Located at 55.942324, -3.482460, probably in the lands of Pyothall Farm, the site lies 220m NE of the farmstead buildings. The working is not marked on the first edition (c.1856) OS map, but is marked as "old shaft" with an associated spoil heap on the second edition (c.1897) map. The shaft is in line with the outcrop of the Houston coal, marked by a succession of dark patches of soil colour in adjoining fields; the traces of "crop pits". The spoil heap survives as a raised area of bushes and shrub.

  • Detailed maps (Site No.2 - (Pyothall?)
  • Site No. 3 - Pyothall? - Thomson's pit?

    Located at 55.942324, -3.482460, 200m SE of Pyothall farm. This working is not shown on the first edition (c.1856) OS map, but is shown on the second edition (c.1897) map as an area of loose ground, presumably a waste tip, along the banks of the Ligget Syke. A small unlabeled rectangle shown within this waste presumably represents a shaft.

  • Detailed maps (Site No.3 - (Pyothall? - Thomson’s Pit?)
  • Newspaper references for Site No. 3
    • Immediately to the south of Pyot Hall steading is all that remains of a disused coal-mine known as Thomson's pit.

      From "The History and Antiquities of the Parish of Uphall" by Rev. James Primrose, published Glasgow 1898

    Site No. 4 - Pyothall?

    Located at 55.938224, -3.481483, about 310m SE of Pyothall Farm and about 240m west of the later Pyothall No.5 pit. The first edition OS map (c.1856) notes an "old coal pit" and a nearby chimney. By the 1890's when the second edition of OS maps were published, railway siding serving Pyothall No.5 had obscured the site, however the waste tip shown on the 1897 and 1916 plans may well related to the original coal pit.

    The site has been regraded in recent years.

  • Detailed maps (Site No. 4 - Pyothall ?)
  • Site No.5 - Goschen?

    Located at 55.929341, -3.485949, about 450m SE of the former Holmes Farm. This may be the Goschen pit noted above; "Goschen" was a croft that became part of Holmes Farm (source - Primrose, History and Antiquities of the Parish of Uphall.). No workings are shown on the first edition (c.1856) OS map, but the second edition (c.1897) show an "old coal pit" with shaft, air shaft and a pond feature.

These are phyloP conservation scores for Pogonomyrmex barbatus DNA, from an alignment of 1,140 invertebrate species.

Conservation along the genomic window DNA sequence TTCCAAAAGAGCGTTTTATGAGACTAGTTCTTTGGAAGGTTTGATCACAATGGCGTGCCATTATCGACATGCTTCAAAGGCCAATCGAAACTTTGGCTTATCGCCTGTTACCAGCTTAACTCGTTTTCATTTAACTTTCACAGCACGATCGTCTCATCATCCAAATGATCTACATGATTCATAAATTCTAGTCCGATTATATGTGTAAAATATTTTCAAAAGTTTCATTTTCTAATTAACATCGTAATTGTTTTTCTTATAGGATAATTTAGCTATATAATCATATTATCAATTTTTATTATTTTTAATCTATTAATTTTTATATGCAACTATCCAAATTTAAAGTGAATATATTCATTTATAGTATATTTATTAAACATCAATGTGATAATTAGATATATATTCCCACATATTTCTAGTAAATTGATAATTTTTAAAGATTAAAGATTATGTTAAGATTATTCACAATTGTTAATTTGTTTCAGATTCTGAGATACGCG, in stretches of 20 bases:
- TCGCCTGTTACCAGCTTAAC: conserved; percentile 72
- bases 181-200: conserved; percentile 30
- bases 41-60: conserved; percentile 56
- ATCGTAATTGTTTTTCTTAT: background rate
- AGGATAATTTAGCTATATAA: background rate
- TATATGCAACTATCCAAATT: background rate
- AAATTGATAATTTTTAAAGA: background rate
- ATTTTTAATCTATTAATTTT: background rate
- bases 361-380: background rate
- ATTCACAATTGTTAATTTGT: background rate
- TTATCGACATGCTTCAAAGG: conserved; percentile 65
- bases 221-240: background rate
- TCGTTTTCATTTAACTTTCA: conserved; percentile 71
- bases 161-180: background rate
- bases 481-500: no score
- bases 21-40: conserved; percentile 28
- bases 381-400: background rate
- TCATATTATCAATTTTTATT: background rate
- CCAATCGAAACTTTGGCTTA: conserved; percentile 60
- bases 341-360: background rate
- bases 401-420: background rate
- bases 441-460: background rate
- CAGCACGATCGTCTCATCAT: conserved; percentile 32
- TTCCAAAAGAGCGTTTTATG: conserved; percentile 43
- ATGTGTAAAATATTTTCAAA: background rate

New housing (Badger Park) was built on the site c.2005.

  • Detailed maps (Site No.5 - Goschen?)
  • Newspaper references for Site No.5

      A coal mine was opened on Monday on the Holmes Farm, near Broxburn, by the Holmes Oil Company. The proprietor, Mr R. Bell of Clifton Hall, sunk the mine about eight years ago, shortly before the minerals were leased to the Holmes Oil Company. The mine, however, has been allowed to remain unused up till Monday, when a good sample of coal was brought to the surface. There is a seam of shale about three feet in depth above the coal. No coal has been raised in the district for upwards of 13 years.

      Lanarkshire Upper Ward Examiner, 21st June 1890

    Houston Colliery

    Although Houston Colliery closed c.1850, prior to the emergence of the shale oil industry, it is included for completeness, being the most substantial working in the Houston Coal, and the site after which that seam was named.

    Sited (55.926421, -3.519296) close to Houston House and beside the Uphall to Dechmont road, coal was worked in this area from the early 17th century.

  • Detailed maps (Houston Colliery)
  • Newspaper references for Houston Colliery
    • Close to Loaninghill Bridge, on the north side of the burn, one notices all that remains of the colliery that once stood here. In 1843 it gave employment to about twenty individuals, who wrought the Houston seam, said to be the deepest of the coal seams in the country.

      History and Antiquities of the Parish of Uphall. Rev. James Primrose, 1898